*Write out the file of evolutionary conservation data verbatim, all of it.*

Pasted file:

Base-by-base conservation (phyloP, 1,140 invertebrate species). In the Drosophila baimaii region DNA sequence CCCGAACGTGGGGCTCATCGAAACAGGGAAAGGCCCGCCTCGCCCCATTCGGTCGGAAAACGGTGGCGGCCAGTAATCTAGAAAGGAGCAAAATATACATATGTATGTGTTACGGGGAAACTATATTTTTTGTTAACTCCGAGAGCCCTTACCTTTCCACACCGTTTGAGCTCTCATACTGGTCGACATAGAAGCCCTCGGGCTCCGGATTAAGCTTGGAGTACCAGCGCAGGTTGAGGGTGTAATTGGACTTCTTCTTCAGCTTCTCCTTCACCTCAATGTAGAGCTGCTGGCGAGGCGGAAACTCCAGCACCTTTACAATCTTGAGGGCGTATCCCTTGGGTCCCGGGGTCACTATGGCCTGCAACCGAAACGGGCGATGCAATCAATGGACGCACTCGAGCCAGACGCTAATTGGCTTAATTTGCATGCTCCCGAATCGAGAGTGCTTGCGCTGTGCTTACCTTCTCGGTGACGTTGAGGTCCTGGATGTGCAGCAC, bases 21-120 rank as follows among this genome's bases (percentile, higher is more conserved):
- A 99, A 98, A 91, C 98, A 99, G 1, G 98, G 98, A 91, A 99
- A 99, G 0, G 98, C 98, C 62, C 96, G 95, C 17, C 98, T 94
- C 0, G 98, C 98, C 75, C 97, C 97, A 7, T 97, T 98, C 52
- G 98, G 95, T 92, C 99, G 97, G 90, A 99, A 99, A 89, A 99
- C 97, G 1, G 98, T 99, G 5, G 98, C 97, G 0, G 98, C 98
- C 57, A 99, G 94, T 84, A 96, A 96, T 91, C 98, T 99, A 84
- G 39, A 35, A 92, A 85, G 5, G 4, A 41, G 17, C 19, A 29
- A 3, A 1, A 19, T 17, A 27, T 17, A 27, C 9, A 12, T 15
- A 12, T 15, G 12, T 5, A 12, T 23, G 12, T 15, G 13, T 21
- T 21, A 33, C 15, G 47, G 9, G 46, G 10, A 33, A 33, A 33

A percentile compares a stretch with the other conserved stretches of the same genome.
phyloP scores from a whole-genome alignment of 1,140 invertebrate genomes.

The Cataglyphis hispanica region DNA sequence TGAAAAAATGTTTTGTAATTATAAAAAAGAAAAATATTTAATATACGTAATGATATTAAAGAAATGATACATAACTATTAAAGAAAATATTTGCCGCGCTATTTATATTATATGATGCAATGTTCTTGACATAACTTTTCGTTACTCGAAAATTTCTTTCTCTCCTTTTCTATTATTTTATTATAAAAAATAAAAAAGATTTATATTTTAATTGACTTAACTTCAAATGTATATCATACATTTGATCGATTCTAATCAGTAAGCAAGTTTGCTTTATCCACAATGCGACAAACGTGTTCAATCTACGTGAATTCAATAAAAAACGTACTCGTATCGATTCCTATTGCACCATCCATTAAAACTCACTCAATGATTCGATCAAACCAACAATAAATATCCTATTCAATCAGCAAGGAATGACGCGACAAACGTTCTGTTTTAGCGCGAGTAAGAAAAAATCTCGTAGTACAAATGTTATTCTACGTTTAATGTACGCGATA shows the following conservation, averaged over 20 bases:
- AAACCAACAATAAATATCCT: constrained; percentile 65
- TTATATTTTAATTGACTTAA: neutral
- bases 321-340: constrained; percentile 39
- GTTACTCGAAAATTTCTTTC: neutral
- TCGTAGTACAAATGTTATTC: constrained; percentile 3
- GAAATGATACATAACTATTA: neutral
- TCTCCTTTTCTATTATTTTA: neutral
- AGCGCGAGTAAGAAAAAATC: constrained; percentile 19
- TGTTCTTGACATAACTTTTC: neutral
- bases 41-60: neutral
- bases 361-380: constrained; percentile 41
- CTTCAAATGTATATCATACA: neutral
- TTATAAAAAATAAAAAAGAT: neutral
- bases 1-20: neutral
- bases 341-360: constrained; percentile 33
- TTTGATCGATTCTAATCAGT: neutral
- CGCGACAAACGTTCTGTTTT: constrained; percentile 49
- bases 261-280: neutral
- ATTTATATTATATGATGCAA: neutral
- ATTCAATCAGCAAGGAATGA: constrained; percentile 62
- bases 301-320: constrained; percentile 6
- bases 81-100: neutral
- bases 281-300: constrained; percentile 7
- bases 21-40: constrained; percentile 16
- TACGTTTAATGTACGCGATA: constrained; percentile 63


Base-by-base conservation (phyloP, 1,140 invertebrate species). In the Drosophila baimaii region DNA sequence CCCGAACGTGGGGCTCATCGAAACAGGGAAAGGCCCGCCTCGCCCCATTCGGTCGGAAAACGGTGGCGGCCAGTAATCTAGAAAGGAGCAAAATATACATATGTATGTGTTACGGGGAAACTATATTTTTTGTTAACTCCGAGAGCCCTTACCTTTCCACACCGTTTGAGCTCTCATACTGGTCGACATAGAAGCCCTCGGGCTCCGGATTAAGCTTGGAGTACCAGCGCAGGTTGAGGGTGTAATTGGACTTCTTCTTCAGCTTCTCCTTCACCTCAATGTAGAGCTGCTGGCGAGGCGGAAACTCCAGCACCTTTACAATCTTGAGGGCGTATCCCTTGGGTCCCGGGGTCACTATGGCCTGCAACCGAAACGGGCGATGCAATCAATGGACGCACTCGAGCCAGACGCTAATTGGCTTAATTTGCATGCTCCCGAATCGAGAGTGCTTGCGCTGTGCTTACCTTCTCGGTGACGTTGAGGTCCTGGATGTGCAGCAC, bases 21-120 rank as follows among this genome's bases (percentile, higher is more conserved):
- A 99, A 98, A 91, C 98, A 99, G 1, G 98, G 98, A 91, A 99
- A 99, G 0, G 98, C 98, C 62, C 96, G 95, C 17, C 98, T 94
- C 0, G 98, C 98, C 75, C 97, C 97, A 7, T 97, T 98, C 52
- G 98, G 95, T 92, C 99, G 97, G 90, A 99, A 99, A 89, A 99
- C 97, G 1, G 98, T 99, G 5, G 98, C 97, G 0, G 98, C 98
- C 57, A 99, G 94, T 84, A 96, A 96, T 91, C 98, T 99, A 84
- G 39, A 35, A 92, A 85, G 5, G 4, A 41, G 17, C 19, A 29
- A 3, A 1, A 19, T 17, A 27, T 17, A 27, C 9, A 12, T 15
- A 12, T 15, G 12, T 5, A 12, T 23, G 12, T 15, G 13, T 21
- T 21, A 33, C 15, G 47, G 9, G 46, G 10, A 33, A 33, A 33

A percentile compares a stretch with the other conserved stretches of the same genome.
phyloP scores from a whole-genome alignment of 1,140 invertebrate genomes.

The Cataglyphis hispanica region DNA sequence TGAAAAAATGTTTTGTAATTATAAAAAAGAAAAATATTTAATATACGTAATGATATTAAAGAAATGATACATAACTATTAAAGAAAATATTTGCCGCGCTATTTATATTATATGATGCAATGTTCTTGACATAACTTTTCGTTACTCGAAAATTTCTTTCTCTCCTTTTCTATTATTTTATTATAAAAAATAAAAAAGATTTATATTTTAATTGACTTAACTTCAAATGTATATCATACATTTGATCGATTCTAATCAGTAAGCAAGTTTGCTTTATCCACAATGCGACAAACGTGTTCAATCTACGTGAATTCAATAAAAAACGTACTCGTATCGATTCCTATTGCACCATCCATTAAAACTCACTCAATGATTCGATCAAACCAACAATAAATATCCTATTCAATCAGCAAGGAATGACGCGACAAACGTTCTGTTTTAGCGCGAGTAAGAAAAAATCTCGTAGTACAAATGTTATTCTACGTTTAATGTACGCGATA shows the following conservation, averaged over 20 bases:
- AAACCAACAATAAATATCCT: constrained; percentile 65
- TTATATTTTAATTGACTTAA: neutral
- bases 321-340: constrained; percentile 39
- GTTACTCGAAAATTTCTTTC: neutral
- TCGTAGTACAAATGTTATTC: constrained; percentile 3
- GAAATGATACATAACTATTA: neutral
- TCTCCTTTTCTATTATTTTA: neutral
- AGCGCGAGTAAGAAAAAATC: constrained; percentile 19
- TGTTCTTGACATAACTTTTC: neutral
- bases 41-60: neutral
- bases 361-380: constrained; percentile 41
- CTTCAAATGTATATCATACA: neutral
- TTATAAAAAATAAAAAAGAT: neutral
- bases 1-20: neutral
- bases 341-360: constrained; percentile 33
- TTTGATCGATTCTAATCAGT: neutral
- CGCGACAAACGTTCTGTTTT: constrained; percentile 49
- bases 261-280: neutral
- ATTTATATTATATGATGCAA: neutral
- ATTCAATCAGCAAGGAATGA: constrained; percentile 62
- bases 301-320: constrained; percentile 6
- bases 81-100: neutral
- bases 281-300: constrained; percentile 7
- bases 21-40: constrained; percentile 16
- TACGTTTAATGTACGCGATA: constrained; percentile 63